Black Christmas (1974)
Director: Bob Clark
review by A.E. Grace
This film is one of those little horror gems that makes the genre still worth defending, because it's a great example of how horror really works;
or at least, how it should work. Nowadays, directors don't seem to grasp the concept of 'less is more', and practically make us shake hands with
the antagonist and invite them to an intimate dinner for two. What we can see and interpret isn't nearly as frightening as something that remains
ultimately unknown and undiscovered; an ambiguous monster is a gruesome splice of all our fears, unpredictable, and limitless.
One of the best aspects of Black Christmas is the
subtext, consisting of bold statements regarding feminine status in the 1970s, a time when feminists were fighting fiercely for liberation from
the homemaker and sacrificial lamb roles, which were very present in most early horror films, and especially literature. Dracula, for
example, wouldn't entail a fifth of Stoker's genius had Lucy and Mina not been involved.
That's not to say that what made this film was the strong female elements; the subtlety was the real art here. However, something must be said
about the writer's intentions, because I admired them. It'd be far too easy for some critic to accuse this film of being just another sorority
slash-up, and that just wouldn't be true.
The females in this film represent various forms women take at such an impressionable college age - the brash and seductive, the level-headed,
the prudes, the boffy poetic types, etc. But what I found interesting was the creation of the vulnerable first victim, openly inviting love,
peace and sex, only to be snatched up first, with her saran-wrapped face left gawping at the audience like a weeping angel throughout the rest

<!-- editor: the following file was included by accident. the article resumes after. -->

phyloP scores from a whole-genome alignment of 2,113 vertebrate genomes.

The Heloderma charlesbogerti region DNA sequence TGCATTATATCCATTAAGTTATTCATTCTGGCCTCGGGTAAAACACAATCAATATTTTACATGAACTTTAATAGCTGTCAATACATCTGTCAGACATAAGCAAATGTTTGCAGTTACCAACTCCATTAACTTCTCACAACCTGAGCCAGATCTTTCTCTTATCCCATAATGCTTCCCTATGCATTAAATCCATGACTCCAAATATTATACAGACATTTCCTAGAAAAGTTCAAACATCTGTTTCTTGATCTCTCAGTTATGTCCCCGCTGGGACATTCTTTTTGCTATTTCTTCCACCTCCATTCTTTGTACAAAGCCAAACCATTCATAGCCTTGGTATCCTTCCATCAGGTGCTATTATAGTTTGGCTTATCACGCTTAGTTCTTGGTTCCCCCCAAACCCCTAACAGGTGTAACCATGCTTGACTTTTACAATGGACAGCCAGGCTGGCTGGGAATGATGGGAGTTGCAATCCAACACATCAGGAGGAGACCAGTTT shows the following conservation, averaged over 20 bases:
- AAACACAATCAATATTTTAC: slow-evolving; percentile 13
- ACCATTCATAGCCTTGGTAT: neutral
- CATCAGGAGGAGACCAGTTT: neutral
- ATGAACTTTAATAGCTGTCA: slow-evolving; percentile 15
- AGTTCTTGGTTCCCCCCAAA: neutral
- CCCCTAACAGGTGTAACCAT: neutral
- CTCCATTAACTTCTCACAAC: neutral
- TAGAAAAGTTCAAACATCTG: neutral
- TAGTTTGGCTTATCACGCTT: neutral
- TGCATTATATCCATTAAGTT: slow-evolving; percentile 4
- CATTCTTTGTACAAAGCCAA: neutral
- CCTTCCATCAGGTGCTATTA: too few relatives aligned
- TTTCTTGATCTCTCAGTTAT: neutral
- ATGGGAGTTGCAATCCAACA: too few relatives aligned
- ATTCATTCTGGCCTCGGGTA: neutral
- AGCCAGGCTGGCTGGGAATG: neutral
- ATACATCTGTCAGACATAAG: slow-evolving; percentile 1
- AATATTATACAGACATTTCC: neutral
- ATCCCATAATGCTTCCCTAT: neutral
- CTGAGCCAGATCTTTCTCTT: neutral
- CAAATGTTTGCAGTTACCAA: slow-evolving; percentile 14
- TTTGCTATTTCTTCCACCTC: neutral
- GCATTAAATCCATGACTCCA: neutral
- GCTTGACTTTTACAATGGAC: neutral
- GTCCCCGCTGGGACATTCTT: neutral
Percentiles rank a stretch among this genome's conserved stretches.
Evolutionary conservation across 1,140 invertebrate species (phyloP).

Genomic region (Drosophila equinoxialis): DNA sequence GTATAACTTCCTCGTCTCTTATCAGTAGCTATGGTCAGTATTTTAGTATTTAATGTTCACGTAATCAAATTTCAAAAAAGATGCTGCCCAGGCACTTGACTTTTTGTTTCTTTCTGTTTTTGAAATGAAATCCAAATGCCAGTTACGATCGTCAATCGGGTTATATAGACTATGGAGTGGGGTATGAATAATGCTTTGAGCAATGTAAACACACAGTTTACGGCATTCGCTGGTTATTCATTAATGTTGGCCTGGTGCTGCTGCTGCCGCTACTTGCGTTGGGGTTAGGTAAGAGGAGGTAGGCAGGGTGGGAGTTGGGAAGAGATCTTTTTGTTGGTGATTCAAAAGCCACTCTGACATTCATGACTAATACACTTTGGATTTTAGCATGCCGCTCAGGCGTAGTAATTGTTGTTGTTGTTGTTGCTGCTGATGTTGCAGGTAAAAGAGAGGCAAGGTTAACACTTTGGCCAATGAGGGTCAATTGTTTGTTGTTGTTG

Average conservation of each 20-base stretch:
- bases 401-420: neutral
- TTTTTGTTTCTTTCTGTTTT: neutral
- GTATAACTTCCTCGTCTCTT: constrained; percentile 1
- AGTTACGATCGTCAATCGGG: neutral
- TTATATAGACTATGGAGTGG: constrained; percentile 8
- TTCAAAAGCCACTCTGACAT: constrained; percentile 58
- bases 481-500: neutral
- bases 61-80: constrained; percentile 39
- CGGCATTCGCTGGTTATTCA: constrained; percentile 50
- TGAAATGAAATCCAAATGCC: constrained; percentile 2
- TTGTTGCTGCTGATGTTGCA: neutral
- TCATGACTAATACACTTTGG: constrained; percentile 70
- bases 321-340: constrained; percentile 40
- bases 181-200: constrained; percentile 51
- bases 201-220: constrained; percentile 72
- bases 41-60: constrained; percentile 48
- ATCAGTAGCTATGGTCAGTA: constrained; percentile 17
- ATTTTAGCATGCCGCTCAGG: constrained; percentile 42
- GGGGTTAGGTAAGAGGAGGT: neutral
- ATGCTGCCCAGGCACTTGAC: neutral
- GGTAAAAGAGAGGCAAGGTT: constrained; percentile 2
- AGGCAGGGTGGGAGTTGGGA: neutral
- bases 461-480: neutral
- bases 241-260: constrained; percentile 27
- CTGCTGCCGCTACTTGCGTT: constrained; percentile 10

of the film. Juxtapositions and metaphors in horror are best served cold and chilling, after all.
There's also a religious vein running through the film, with crucifixes popping up here and there to remind us of the stain our protagonist is
creating upon her religion; a result of her impending abortion. It is attention to themes like this that really make this film work - and I wish
I could take my amateur analysis further, but I'm already digressing. Needless to say, this film has many layers.
Silence is golden when it comes to pre-1990s films, and that's something I've always loved - something modern horrors don't appreciate. Horror
is a genre that requires great attention to two things: atmosphere and anticipation. Time and time again this film builds you up for a fright
with eerie silences, gradually adding to the psychological pinch, until you're so spooked you don't know where to look. The antagonist makes
himself present in fits and moans from a location unknown to the girls, and just like the fear, he's already breathing down their necks before
they can ask who's calling.
On an incredibly low budget and pretty much a single location, this film - which underwent many transformations before becoming Black Christmas
- is an absolute genre success, even down to the cherry-on-top scene during the credits. Well paced and genuinely spine-chilling, I'm actually
rather ashamed not to have seen this film before. It's not just 'a good addition to your shelf' as I often say, but an absolute essential.